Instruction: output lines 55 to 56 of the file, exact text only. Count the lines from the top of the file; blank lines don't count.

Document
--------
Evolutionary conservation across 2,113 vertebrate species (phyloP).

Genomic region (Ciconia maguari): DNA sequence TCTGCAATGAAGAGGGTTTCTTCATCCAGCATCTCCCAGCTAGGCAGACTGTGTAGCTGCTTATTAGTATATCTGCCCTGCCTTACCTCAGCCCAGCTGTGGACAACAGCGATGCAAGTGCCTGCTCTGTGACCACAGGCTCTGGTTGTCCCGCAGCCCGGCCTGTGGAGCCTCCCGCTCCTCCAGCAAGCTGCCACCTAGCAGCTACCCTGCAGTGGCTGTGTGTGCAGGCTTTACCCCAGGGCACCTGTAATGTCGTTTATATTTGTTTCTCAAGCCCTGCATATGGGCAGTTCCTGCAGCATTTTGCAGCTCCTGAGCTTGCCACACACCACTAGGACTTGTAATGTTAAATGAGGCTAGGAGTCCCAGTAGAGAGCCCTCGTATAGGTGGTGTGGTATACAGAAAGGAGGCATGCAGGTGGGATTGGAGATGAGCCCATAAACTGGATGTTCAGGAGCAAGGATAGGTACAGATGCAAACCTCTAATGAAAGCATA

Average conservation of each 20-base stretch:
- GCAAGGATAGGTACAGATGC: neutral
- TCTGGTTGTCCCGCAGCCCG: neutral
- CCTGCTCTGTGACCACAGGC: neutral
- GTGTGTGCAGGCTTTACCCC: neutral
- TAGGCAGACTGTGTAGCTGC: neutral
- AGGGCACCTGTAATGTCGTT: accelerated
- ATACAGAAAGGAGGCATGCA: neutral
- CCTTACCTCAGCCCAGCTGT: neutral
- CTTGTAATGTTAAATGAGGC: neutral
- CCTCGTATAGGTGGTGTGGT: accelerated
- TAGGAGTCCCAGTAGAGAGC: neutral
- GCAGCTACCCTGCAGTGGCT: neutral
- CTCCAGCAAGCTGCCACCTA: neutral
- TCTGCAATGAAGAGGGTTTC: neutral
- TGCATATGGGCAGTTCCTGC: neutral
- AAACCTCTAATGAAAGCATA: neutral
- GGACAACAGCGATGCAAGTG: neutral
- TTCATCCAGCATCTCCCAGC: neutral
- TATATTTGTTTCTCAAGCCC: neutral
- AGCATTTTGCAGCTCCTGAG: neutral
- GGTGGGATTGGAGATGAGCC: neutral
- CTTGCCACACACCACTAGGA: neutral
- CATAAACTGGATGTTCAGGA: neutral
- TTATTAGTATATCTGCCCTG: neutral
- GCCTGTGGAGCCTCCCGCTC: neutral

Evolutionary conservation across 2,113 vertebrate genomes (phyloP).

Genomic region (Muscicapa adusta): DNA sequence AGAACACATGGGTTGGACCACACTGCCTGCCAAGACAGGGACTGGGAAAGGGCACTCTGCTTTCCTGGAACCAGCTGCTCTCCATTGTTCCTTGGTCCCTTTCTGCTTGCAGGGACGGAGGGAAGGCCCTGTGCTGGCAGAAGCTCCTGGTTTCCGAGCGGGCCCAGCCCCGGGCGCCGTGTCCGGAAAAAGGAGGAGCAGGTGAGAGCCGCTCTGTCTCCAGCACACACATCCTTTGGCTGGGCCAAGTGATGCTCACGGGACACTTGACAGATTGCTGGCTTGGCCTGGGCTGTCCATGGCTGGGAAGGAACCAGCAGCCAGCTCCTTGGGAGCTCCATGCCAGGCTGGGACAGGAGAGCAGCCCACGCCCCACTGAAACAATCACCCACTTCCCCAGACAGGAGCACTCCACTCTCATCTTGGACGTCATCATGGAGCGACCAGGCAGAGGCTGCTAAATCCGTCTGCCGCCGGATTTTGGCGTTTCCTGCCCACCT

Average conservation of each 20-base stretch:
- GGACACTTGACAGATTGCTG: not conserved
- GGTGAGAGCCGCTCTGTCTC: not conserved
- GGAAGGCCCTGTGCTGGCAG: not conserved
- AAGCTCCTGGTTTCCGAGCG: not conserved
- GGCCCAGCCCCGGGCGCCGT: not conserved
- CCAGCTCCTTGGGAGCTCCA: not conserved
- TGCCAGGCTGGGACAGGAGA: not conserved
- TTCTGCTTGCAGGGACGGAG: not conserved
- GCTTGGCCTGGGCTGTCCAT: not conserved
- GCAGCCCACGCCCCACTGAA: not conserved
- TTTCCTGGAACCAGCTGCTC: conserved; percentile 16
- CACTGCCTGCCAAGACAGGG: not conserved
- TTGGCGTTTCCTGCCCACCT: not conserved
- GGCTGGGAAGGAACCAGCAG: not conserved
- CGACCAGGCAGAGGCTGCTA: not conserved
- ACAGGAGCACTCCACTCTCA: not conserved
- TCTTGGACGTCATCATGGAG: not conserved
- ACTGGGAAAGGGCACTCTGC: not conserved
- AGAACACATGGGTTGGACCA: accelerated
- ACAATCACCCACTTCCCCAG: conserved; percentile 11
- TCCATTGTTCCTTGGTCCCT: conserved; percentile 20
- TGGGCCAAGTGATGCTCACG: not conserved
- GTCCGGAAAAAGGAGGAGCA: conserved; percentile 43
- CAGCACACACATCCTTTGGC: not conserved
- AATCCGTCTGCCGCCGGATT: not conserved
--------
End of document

- CAGCACACACATCCTTTGGC: not conserved
- AATCCGTCTGCCGCCGGATT: not conserved